Age of Criminal Responsibility in Australia

The age of criminal responsibility in Australia has become a pivotal issue, sparking widespread debate and calls for reform.

Currently, in most Australian states, children as young as 10 can be charged, convicted, and incarcerated. This has led to a significant push towards raising the age to 14, aligning with recommendations from the United Nations and various advocacy groups.

The argument for change is supported by more than a dozen organizations, including First Nations groups, legal and human rights advocates, peak bodies, and unions.

These groups highlight the detrimental impact of the current age on young individuals and its role in perpetuating social issues.

Current State and Future Plans

Below is a summary of the current age of criminal responsibility across different Australian regions and the proposed changes to improve the system:

Region Current Age of Criminal Responsibility Future Plans
New South Wales (NSW) 10 Coalition pushing to raise the age to 14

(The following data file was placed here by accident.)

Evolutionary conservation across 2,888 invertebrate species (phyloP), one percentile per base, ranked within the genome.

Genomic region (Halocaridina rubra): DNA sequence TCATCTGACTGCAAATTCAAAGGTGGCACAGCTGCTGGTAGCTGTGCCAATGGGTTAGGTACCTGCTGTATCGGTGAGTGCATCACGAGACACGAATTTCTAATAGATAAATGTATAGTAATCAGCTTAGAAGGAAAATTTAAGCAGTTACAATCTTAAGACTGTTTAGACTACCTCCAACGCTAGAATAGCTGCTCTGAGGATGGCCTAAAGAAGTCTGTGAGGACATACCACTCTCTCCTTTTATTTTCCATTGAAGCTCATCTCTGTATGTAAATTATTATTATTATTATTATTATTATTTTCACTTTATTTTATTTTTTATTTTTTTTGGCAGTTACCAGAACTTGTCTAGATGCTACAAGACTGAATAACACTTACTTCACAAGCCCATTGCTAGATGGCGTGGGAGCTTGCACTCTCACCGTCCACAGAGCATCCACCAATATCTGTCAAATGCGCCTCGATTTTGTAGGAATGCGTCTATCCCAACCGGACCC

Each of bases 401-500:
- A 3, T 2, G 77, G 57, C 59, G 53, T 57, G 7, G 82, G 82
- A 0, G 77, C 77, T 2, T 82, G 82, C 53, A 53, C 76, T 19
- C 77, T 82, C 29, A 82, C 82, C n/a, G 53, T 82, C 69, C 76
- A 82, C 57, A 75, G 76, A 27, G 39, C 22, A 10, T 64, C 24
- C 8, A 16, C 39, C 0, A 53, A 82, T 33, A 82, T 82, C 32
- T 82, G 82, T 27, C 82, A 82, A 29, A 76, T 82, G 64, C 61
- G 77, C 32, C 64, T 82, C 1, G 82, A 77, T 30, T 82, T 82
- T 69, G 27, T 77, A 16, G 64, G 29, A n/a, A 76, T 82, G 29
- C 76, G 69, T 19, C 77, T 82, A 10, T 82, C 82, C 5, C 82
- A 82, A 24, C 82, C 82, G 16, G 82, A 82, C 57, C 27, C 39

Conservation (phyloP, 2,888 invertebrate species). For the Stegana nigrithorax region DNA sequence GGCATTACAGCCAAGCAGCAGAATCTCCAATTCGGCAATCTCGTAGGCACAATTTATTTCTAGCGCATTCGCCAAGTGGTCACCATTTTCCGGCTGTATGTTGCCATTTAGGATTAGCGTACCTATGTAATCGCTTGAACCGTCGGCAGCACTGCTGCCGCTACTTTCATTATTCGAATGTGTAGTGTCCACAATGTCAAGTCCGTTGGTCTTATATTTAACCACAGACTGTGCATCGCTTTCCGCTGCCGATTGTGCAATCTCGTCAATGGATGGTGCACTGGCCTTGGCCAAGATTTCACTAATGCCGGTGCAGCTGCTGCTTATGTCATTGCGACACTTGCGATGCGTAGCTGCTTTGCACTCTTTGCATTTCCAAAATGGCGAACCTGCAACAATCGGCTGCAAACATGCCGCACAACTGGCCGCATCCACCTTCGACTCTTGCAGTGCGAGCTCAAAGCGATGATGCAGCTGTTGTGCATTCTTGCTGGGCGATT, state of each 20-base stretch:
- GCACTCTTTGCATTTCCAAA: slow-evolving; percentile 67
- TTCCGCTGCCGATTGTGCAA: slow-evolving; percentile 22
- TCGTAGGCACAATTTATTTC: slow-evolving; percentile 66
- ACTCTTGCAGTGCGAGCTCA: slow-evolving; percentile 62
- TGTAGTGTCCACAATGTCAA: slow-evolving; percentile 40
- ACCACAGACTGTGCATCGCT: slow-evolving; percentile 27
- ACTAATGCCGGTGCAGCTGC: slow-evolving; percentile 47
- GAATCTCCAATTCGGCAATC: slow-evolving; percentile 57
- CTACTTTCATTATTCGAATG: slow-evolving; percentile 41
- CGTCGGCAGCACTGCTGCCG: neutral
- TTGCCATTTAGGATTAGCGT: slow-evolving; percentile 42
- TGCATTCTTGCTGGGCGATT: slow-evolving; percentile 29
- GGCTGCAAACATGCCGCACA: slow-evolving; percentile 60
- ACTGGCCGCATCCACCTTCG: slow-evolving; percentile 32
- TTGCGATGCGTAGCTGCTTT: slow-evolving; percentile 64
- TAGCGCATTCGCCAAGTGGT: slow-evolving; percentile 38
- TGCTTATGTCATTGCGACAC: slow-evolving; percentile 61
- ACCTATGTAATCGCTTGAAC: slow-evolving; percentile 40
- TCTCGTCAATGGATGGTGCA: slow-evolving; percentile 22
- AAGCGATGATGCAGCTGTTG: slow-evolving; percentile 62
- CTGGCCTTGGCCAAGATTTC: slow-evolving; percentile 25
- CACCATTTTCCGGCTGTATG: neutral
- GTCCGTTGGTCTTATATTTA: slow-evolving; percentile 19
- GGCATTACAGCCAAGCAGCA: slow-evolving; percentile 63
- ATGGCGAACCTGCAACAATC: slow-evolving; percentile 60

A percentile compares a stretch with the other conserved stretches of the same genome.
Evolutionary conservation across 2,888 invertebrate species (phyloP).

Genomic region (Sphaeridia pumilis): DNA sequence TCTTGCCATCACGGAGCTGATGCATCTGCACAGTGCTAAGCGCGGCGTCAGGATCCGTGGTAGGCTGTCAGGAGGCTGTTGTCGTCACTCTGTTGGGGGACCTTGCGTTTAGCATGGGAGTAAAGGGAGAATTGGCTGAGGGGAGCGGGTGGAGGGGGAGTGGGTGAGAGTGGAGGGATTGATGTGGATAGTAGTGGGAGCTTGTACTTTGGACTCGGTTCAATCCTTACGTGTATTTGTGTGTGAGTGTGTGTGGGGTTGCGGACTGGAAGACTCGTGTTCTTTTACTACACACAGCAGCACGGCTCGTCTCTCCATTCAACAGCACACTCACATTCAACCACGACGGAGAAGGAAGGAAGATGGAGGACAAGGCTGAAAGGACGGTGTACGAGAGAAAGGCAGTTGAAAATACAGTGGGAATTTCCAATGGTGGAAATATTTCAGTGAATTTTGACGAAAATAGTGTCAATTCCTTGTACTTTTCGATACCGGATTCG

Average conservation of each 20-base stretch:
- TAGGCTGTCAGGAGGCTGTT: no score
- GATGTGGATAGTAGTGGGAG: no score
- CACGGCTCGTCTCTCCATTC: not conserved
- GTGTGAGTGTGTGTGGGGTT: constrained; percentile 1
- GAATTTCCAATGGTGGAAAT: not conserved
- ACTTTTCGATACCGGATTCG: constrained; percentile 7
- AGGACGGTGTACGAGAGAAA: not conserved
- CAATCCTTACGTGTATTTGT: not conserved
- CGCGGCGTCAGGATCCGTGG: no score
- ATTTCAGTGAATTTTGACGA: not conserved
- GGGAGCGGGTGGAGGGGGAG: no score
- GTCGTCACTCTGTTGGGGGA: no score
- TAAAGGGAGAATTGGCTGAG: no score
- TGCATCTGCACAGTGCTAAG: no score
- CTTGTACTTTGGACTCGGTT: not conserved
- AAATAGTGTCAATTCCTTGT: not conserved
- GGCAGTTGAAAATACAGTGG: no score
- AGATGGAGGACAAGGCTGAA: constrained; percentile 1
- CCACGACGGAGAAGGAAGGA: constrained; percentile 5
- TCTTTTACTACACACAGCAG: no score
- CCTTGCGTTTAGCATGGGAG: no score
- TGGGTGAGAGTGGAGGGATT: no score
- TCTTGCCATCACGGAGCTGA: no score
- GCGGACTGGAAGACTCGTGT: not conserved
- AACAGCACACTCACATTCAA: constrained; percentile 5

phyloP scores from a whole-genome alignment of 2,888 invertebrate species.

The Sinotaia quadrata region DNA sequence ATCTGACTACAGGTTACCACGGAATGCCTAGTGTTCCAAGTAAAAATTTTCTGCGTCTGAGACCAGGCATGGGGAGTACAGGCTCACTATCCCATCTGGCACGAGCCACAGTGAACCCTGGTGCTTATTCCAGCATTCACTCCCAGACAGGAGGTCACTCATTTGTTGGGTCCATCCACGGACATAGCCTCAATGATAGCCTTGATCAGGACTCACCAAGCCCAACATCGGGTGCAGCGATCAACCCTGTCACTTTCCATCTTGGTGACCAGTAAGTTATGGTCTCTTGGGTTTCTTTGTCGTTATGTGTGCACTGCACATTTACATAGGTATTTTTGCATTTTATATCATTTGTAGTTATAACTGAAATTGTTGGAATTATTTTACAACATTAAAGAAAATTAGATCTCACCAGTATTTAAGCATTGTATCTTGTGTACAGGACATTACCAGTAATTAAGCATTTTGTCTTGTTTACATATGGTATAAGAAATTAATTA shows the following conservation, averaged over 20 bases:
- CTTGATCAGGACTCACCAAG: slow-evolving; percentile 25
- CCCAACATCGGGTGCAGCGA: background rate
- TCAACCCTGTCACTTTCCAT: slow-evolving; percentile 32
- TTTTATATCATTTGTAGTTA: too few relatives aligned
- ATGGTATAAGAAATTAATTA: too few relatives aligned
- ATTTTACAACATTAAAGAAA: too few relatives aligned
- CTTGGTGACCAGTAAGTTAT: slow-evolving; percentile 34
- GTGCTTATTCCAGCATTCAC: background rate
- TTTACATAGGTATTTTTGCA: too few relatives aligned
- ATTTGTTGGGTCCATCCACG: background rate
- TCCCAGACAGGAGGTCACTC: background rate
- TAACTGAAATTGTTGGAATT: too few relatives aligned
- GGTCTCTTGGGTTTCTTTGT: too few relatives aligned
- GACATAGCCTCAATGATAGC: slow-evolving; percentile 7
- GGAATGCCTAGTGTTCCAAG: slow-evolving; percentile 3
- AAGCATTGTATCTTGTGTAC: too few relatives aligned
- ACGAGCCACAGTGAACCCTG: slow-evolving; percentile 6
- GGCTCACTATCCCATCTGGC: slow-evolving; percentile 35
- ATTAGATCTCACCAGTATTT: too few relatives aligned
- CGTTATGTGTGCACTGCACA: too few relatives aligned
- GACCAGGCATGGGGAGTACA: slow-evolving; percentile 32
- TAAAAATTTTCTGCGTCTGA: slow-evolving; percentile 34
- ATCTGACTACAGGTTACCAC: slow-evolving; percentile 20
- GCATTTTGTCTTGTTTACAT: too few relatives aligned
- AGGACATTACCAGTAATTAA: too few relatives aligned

Northern Territory 12 (Raised recently) N/A
Victoria 10 Commitment to raise to 12 by end of next year, and to 14 by 2027
Australian Capital Territory (ACT) 10 Legislation introduced to raise immediately to 12, and to 14 by July 2025

The Case for Change in Criminal Responsibility

The initiative to raise the age of criminal responsibility is backed by distressing statistics and a consensus among professionals from various sectors. For instance, data from the NSW Bureau of Crime Statistics and Research (Bocsar) shows that many young people have been remanded in custody or denied bail.

In the past financial year alone, 56 children under 18 were strip-searched in NSW, including 25 underage girls, with a significant portion being Indigenous. These figures underscore the urgent need for reform.

Legal experts, medical professionals, and human rights organizations have rallied in support of this change, arguing that the involvement of children as young as 10 in the criminal justice system can have lasting negative effects.

The consensus is clear: raising the age is a necessary step to protect young people, especially those from Indigenous communities who are disproportionately affected by the current system.

Our thoughts on this

We feel that there is a strong momentum and broad support for raising the age of criminal responsibility across Australia, particularly in NSW.

This movement is driven by a growing awareness of the negative impacts on young individuals and a unified call for reform among diverse organizations.

The proposed changes aim not only to align with international standards but also to foster a more just and equitable society for future generations.


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